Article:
There is a bill winding its way through the U. S. federal legislative process called the Combating Online Infringement and Counterfeits Act (COICA). If it were to become law, the Federal Department of Justice of the United States could effectively take down an entire website by blocking access via the DNS servers. ISPs would remove the offending website from the DNS or be liable for fines and other legal actions.
I first saw the story via Twitter and a blog post on Techdirt, "The 19 Senators Who Voted to Censor the Internet." However, the follow-up blog post on that site, "Why Voting for COICA Is a Vote for Censorship," does an excellent job of explaining some of the problems the law causes with regard to the First Amendment to the U. S. Constitution. The principle of "prior restraint" is one of my favorite Constitutional precedents, and thankfully it has been a thorn in the side for many overreaching pieces of ill-conceived legislation.
On a side note, it was fascinating to see how the news of this potential law passing the initial legislative hurdle played out in more mainstream media, like this wire alert from Reuters, "US Senate Panel Passes Bill against Piracy Websites." Notice how the emphasis is on the purported copyright infringing websites and not the potential for infringing free speech. The Techdirt blog post and the Electronic Frontier Foundation have a much different perspective.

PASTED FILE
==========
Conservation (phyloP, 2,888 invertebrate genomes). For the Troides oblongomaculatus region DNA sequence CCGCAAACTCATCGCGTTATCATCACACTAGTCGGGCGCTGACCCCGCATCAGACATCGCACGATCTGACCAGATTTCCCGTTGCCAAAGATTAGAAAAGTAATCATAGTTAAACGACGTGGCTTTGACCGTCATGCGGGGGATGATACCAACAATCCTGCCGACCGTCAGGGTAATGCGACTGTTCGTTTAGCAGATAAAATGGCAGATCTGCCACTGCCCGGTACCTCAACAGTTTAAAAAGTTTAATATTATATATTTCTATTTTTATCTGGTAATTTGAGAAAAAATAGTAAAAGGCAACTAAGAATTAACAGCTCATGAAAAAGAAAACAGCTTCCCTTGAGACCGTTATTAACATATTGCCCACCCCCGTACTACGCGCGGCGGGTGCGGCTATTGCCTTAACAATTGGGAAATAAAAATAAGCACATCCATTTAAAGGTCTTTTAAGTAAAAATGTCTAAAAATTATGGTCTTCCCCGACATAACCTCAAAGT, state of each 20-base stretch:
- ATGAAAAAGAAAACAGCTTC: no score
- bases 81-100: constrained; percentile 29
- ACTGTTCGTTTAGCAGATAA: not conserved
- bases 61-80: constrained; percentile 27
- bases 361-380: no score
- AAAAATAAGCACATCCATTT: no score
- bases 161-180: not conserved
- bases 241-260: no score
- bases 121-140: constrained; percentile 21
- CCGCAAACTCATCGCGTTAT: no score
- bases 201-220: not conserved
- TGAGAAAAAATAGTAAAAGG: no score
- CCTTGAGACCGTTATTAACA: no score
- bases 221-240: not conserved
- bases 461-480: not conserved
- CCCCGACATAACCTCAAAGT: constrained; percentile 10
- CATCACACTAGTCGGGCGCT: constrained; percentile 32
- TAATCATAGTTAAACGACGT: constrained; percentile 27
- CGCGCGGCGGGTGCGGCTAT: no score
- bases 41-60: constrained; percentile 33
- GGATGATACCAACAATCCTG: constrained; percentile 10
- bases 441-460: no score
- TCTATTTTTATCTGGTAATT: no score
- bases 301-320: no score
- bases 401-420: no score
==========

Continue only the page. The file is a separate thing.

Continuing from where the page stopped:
As part of a major player in the media-publishing industry, I can certainly understand how CBS, CBS Interactive, and all of our colleagues in industry would want to protect copyrighted material. But there are already well-established laws protecting copyrights, and there are methods for addressing any infringement of those rights. The language in the COICA is too broad to stand up to a constitutional challenge, and it should be abandoned.
Besides, just removing the domain name from the DNS Server is not really going to block any tech-savvy person from reaching a website flagged under this potential law anyway. The website will still exist; all you need to know to get to it is the IP address. A determined person of modest technical abilities will be able to circumvent the access-blocking procedure.
So, the COICA is too broad, potentially harms the principles of free speech, could be easily abused, and would be totally ineffective. I think you can clearly see what my thoughts are on the subject. What about your thoughts? Is the law necessary? Does it go too far? Not far enough? Won't technology just get around these blocks to access? Take the poll and join the discussion to let us know.
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Mark Kaelin is a CBS Interactive Senior Editor for TechRepublic. He is the host for the Microsoft Windows and Office blog, the Google in the Enterprise blog, the Five Apps blog and the Big Data Analytics blog.